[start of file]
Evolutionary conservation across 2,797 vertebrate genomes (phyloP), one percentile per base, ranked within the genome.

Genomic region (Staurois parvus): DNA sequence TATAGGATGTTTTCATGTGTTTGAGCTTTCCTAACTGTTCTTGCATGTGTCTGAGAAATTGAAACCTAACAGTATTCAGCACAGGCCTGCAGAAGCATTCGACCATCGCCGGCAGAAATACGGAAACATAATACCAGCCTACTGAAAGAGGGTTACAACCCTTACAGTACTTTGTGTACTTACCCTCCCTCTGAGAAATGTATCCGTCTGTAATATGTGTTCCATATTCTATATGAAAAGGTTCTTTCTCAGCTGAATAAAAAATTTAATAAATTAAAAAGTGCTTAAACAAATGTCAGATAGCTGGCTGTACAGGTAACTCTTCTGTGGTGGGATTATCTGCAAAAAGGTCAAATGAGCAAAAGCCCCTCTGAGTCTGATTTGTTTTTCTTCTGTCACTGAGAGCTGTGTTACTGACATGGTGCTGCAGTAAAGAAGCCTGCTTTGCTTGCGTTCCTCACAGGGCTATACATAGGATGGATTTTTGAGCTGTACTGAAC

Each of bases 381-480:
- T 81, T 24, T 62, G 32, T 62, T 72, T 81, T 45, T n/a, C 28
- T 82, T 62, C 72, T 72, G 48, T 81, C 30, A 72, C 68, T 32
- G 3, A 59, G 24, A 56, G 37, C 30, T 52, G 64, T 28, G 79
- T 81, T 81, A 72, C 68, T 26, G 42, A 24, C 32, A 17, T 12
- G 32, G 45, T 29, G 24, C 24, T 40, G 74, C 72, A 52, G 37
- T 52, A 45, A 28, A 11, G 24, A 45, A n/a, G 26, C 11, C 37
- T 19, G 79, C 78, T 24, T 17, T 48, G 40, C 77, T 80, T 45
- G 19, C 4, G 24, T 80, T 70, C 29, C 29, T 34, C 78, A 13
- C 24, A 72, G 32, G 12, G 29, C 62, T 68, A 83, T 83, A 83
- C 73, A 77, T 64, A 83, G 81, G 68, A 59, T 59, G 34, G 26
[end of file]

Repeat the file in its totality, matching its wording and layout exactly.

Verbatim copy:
Evolutionary conservation across 2,797 vertebrate genomes (phyloP), one percentile per base, ranked within the genome.

Genomic region (Staurois parvus): DNA sequence TATAGGATGTTTTCATGTGTTTGAGCTTTCCTAACTGTTCTTGCATGTGTCTGAGAAATTGAAACCTAACAGTATTCAGCACAGGCCTGCAGAAGCATTCGACCATCGCCGGCAGAAATACGGAAACATAATACCAGCCTACTGAAAGAGGGTTACAACCCTTACAGTACTTTGTGTACTTACCCTCCCTCTGAGAAATGTATCCGTCTGTAATATGTGTTCCATATTCTATATGAAAAGGTTCTTTCTCAGCTGAATAAAAAATTTAATAAATTAAAAAGTGCTTAAACAAATGTCAGATAGCTGGCTGTACAGGTAACTCTTCTGTGGTGGGATTATCTGCAAAAAGGTCAAATGAGCAAAAGCCCCTCTGAGTCTGATTTGTTTTTCTTCTGTCACTGAGAGCTGTGTTACTGACATGGTGCTGCAGTAAAGAAGCCTGCTTTGCTTGCGTTCCTCACAGGGCTATACATAGGATGGATTTTTGAGCTGTACTGAAC

Each of bases 381-480:
- T 81, T 24, T 62, G 32, T 62, T 72, T 81, T 45, T n/a, C 28
- T 82, T 62, C 72, T 72, G 48, T 81, C 30, A 72, C 68, T 32
- G 3, A 59, G 24, A 56, G 37, C 30, T 52, G 64, T 28, G 79
- T 81, T 81, A 72, C 68, T 26, G 42, A 24, C 32, A 17, T 12
- G 32, G 45, T 29, G 24, C 24, T 40, G 74, C 72, A 52, G 37
- T 52, A 45, A 28, A 11, G 24, A 45, A n/a, G 26, C 11, C 37
- T 19, G 79, C 78, T 24, T 17, T 48, G 40, C 77, T 80, T 45
- G 19, C 4, G 24, T 80, T 70, C 29, C 29, T 34, C 78, A 13
- C 24, A 72, G 32, G 12, G 29, C 62, T 68, A 83, T 83, A 83
- C 73, A 77, T 64, A 83, G 81, G 68, A 59, T 59, G 34, G 26